#18], and the Magistrate Judge issued a Report and Recommendation on November 18, 2016,
recommending that the Commissioner’s decision be affirmed. [ECF #21, p. 18]. Plaintiff filed
objections on December 2, 2016. [ECF #22]. Defendant replied to these objections December 16, 2016.
[ECF # 23].
Standard of Review
Judicial Review of the Commissioner’s Findings
The federal judiciary has a limited role in the administrative scheme established by the Act,
which provides the Commissioner’s findings “shall be conclusive” if they are “supported by substantial
evidence.” 42 U.S.C. § 405(g). “Substantial evidence has been defined innumerable times as more than
a scintilla, but less than preponderance.” Thomas v. Celebrezze, 331 F.2d 541, 543 (4th Cir. 1964).
Substantial evidence “means such relevant evidence as a reasonable mind might accept as adequate to
support a conclusion.” Richardson v. Perales, 402 U.S. 389, 401 (1971).
This statutorily mandated standard precludes a de novo review of the factual circumstances that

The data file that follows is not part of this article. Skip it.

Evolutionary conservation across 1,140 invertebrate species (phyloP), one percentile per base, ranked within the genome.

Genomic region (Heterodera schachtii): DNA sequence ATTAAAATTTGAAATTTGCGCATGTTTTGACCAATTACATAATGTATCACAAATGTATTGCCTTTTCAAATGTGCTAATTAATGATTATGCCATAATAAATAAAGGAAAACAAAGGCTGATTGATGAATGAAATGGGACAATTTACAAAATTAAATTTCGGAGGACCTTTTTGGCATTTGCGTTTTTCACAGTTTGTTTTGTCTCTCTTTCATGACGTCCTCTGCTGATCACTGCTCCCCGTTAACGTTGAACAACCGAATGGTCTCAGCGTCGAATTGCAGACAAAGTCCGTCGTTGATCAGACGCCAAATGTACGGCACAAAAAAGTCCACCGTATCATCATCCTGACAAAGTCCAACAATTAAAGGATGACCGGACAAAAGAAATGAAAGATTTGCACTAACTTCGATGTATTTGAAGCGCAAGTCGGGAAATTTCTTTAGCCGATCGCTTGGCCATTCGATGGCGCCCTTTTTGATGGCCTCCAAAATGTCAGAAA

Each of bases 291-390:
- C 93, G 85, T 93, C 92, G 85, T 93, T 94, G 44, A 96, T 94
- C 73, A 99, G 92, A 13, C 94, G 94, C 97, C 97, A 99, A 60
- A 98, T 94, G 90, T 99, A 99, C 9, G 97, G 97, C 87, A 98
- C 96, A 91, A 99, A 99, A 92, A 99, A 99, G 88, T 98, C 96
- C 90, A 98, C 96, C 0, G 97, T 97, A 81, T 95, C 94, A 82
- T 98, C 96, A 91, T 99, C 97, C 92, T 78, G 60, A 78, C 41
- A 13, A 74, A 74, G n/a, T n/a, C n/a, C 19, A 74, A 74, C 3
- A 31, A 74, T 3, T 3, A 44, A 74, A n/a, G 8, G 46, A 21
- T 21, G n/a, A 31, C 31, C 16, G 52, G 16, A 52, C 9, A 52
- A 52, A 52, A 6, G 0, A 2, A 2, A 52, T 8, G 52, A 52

substitutes the Court’s findings for those of the Commissioner. Vitek v. Finch, 438 F.2d 1157, 1157-58
(4th Cir. 1971); Hicks v. Gardner, 393 F.2d 299, 302 (4th Cir. 1968). The Court must uphold the
Commissioner’s factual findings “if they are supported by substantial evidence and were reached
through application of the correct legal standard.” Hancock v. Astrue, 667 F.3d 470, 472 (4th Cir.
2012); see also Blalock v. Richardson, 483 F.2d 773, 775 (4th Cir. 1972) (stating that even if the Court
disagrees with the Commissioner’s decision, the Court must uphold the decision if substantial evidence
supports it). This standard of review does not require, however, mechanical acceptance of the
Commissioner’s findings. Flack v. Cohen, 413 F.2d 278, 279 (4th Cir. 1969). The Court “must not
abdicate [its] responsibility to give careful scrutiny to the whole record to assure that there is a sound
foundation for the [Commissioner]’s findings, and that [her] conclusion is rational.” Vitek, 438 F.2d
The Court’s Review of the Magistrate Judge’s Report and Recommendation
The Magistrate Judge makes only a recommendation to the Court. The Magistrate Judge’s
recommendation has no presumptive weight, and the responsibility to make a final determination
remains with the Court. Mathews v. Weber, 423 U.S. 261, 270-71 (1976). The Court must conduct a